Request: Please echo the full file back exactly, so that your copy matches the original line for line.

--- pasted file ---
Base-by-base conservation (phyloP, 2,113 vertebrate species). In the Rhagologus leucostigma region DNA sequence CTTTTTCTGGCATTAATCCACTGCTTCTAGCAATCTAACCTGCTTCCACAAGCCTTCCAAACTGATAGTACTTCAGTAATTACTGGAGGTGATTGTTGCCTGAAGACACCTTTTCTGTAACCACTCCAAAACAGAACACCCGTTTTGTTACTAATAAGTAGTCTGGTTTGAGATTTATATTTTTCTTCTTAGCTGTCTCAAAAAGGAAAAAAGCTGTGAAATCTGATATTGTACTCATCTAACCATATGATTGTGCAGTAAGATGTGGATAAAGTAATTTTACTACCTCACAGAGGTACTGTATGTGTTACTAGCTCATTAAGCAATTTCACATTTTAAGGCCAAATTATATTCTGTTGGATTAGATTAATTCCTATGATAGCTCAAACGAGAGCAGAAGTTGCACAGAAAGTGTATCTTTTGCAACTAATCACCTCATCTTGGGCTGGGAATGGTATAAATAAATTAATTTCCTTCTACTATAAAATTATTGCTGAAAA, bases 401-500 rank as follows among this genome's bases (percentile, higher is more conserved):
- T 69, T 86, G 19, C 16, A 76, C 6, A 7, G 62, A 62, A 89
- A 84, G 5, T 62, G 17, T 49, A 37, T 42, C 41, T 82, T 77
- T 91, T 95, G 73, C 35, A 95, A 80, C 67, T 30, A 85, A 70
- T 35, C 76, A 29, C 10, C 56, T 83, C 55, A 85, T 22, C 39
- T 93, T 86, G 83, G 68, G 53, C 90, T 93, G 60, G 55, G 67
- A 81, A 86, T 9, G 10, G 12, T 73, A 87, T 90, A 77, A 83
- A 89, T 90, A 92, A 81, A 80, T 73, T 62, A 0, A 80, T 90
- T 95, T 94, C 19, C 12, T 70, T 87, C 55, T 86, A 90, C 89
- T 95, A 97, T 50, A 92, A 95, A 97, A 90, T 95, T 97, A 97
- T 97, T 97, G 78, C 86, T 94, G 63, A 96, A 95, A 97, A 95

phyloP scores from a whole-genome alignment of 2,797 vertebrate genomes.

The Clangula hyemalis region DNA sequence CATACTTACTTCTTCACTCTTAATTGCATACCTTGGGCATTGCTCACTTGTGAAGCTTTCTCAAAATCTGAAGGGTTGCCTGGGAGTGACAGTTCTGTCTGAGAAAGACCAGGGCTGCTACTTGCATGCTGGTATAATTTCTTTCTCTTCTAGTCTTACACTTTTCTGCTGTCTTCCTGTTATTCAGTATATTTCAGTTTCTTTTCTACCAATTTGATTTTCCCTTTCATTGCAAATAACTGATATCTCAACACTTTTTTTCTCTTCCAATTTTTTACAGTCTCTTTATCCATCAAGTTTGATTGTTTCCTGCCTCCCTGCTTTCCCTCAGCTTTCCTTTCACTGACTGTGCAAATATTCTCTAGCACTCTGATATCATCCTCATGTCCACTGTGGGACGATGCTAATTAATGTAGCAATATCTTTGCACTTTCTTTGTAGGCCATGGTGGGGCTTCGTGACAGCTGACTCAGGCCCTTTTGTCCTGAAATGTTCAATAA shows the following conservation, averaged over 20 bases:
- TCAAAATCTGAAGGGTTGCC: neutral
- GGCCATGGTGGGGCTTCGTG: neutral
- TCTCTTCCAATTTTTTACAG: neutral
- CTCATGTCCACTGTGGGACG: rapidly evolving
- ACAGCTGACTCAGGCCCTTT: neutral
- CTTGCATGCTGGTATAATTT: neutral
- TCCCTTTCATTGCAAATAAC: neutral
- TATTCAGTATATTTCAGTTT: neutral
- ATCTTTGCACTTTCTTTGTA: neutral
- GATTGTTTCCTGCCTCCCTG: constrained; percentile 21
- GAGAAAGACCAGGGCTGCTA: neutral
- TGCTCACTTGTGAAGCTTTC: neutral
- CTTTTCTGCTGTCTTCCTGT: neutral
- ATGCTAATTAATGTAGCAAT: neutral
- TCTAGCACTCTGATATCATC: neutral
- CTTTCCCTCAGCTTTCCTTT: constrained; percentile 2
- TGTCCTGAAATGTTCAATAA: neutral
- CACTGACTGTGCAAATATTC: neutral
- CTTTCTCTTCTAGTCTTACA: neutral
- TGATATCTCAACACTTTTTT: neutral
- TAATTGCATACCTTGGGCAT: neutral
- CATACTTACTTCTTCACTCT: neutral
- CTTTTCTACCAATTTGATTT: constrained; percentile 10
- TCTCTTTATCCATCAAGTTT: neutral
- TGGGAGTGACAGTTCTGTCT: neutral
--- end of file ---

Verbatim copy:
Base-by-base conservation (phyloP, 2,113 vertebrate species). In the Rhagologus leucostigma region DNA sequence CTTTTTCTGGCATTAATCCACTGCTTCTAGCAATCTAACCTGCTTCCACAAGCCTTCCAAACTGATAGTACTTCAGTAATTACTGGAGGTGATTGTTGCCTGAAGACACCTTTTCTGTAACCACTCCAAAACAGAACACCCGTTTTGTTACTAATAAGTAGTCTGGTTTGAGATTTATATTTTTCTTCTTAGCTGTCTCAAAAAGGAAAAAAGCTGTGAAATCTGATATTGTACTCATCTAACCATATGATTGTGCAGTAAGATGTGGATAAAGTAATTTTACTACCTCACAGAGGTACTGTATGTGTTACTAGCTCATTAAGCAATTTCACATTTTAAGGCCAAATTATATTCTGTTGGATTAGATTAATTCCTATGATAGCTCAAACGAGAGCAGAAGTTGCACAGAAAGTGTATCTTTTGCAACTAATCACCTCATCTTGGGCTGGGAATGGTATAAATAAATTAATTTCCTTCTACTATAAAATTATTGCTGAAAA, bases 401-500 rank as follows among this genome's bases (percentile, higher is more conserved):
- T 69, T 86, G 19, C 16, A 76, C 6, A 7, G 62, A 62, A 89
- A 84, G 5, T 62, G 17, T 49, A 37, T 42, C 41, T 82, T 77
- T 91, T 95, G 73, C 35, A 95, A 80, C 67, T 30, A 85, A 70
- T 35, C 76, A 29, C 10, C 56, T 83, C 55, A 85, T 22, C 39
- T 93, T 86, G 83, G 68, G 53, C 90, T 93, G 60, G 55, G 67
- A 81, A 86, T 9, G 10, G 12, T 73, A 87, T 90, A 77, A 83
- A 89, T 90, A 92, A 81, A 80, T 73, T 62, A 0, A 80, T 90
- T 95, T 94, C 19, C 12, T 70, T 87, C 55, T 86, A 90, C 89
- T 95, A 97, T 50, A 92, A 95, A 97, A 90, T 95, T 97, A 97
- T 97, T 97, G 78, C 86, T 94, G 63, A 96, A 95, A 97, A 95

phyloP scores from a whole-genome alignment of 2,797 vertebrate genomes.

The Clangula hyemalis region DNA sequence CATACTTACTTCTTCACTCTTAATTGCATACCTTGGGCATTGCTCACTTGTGAAGCTTTCTCAAAATCTGAAGGGTTGCCTGGGAGTGACAGTTCTGTCTGAGAAAGACCAGGGCTGCTACTTGCATGCTGGTATAATTTCTTTCTCTTCTAGTCTTACACTTTTCTGCTGTCTTCCTGTTATTCAGTATATTTCAGTTTCTTTTCTACCAATTTGATTTTCCCTTTCATTGCAAATAACTGATATCTCAACACTTTTTTTCTCTTCCAATTTTTTACAGTCTCTTTATCCATCAAGTTTGATTGTTTCCTGCCTCCCTGCTTTCCCTCAGCTTTCCTTTCACTGACTGTGCAAATATTCTCTAGCACTCTGATATCATCCTCATGTCCACTGTGGGACGATGCTAATTAATGTAGCAATATCTTTGCACTTTCTTTGTAGGCCATGGTGGGGCTTCGTGACAGCTGACTCAGGCCCTTTTGTCCTGAAATGTTCAATAA shows the following conservation, averaged over 20 bases:
- TCAAAATCTGAAGGGTTGCC: neutral
- GGCCATGGTGGGGCTTCGTG: neutral
- TCTCTTCCAATTTTTTACAG: neutral
- CTCATGTCCACTGTGGGACG: rapidly evolving
- ACAGCTGACTCAGGCCCTTT: neutral
- CTTGCATGCTGGTATAATTT: neutral
- TCCCTTTCATTGCAAATAAC: neutral
- TATTCAGTATATTTCAGTTT: neutral
- ATCTTTGCACTTTCTTTGTA: neutral
- GATTGTTTCCTGCCTCCCTG: constrained; percentile 21
- GAGAAAGACCAGGGCTGCTA: neutral
- TGCTCACTTGTGAAGCTTTC: neutral
- CTTTTCTGCTGTCTTCCTGT: neutral
- ATGCTAATTAATGTAGCAAT: neutral
- TCTAGCACTCTGATATCATC: neutral
- CTTTCCCTCAGCTTTCCTTT: constrained; percentile 2
- TGTCCTGAAATGTTCAATAA: neutral
- CACTGACTGTGCAAATATTC: neutral
- CTTTCTCTTCTAGTCTTACA: neutral
- TGATATCTCAACACTTTTTT: neutral
- TAATTGCATACCTTGGGCAT: neutral
- CATACTTACTTCTTCACTCT: neutral
- CTTTTCTACCAATTTGATTT: constrained; percentile 10
- TCTCTTTATCCATCAAGTTT: neutral
- TGGGAGTGACAGTTCTGTCT: neutral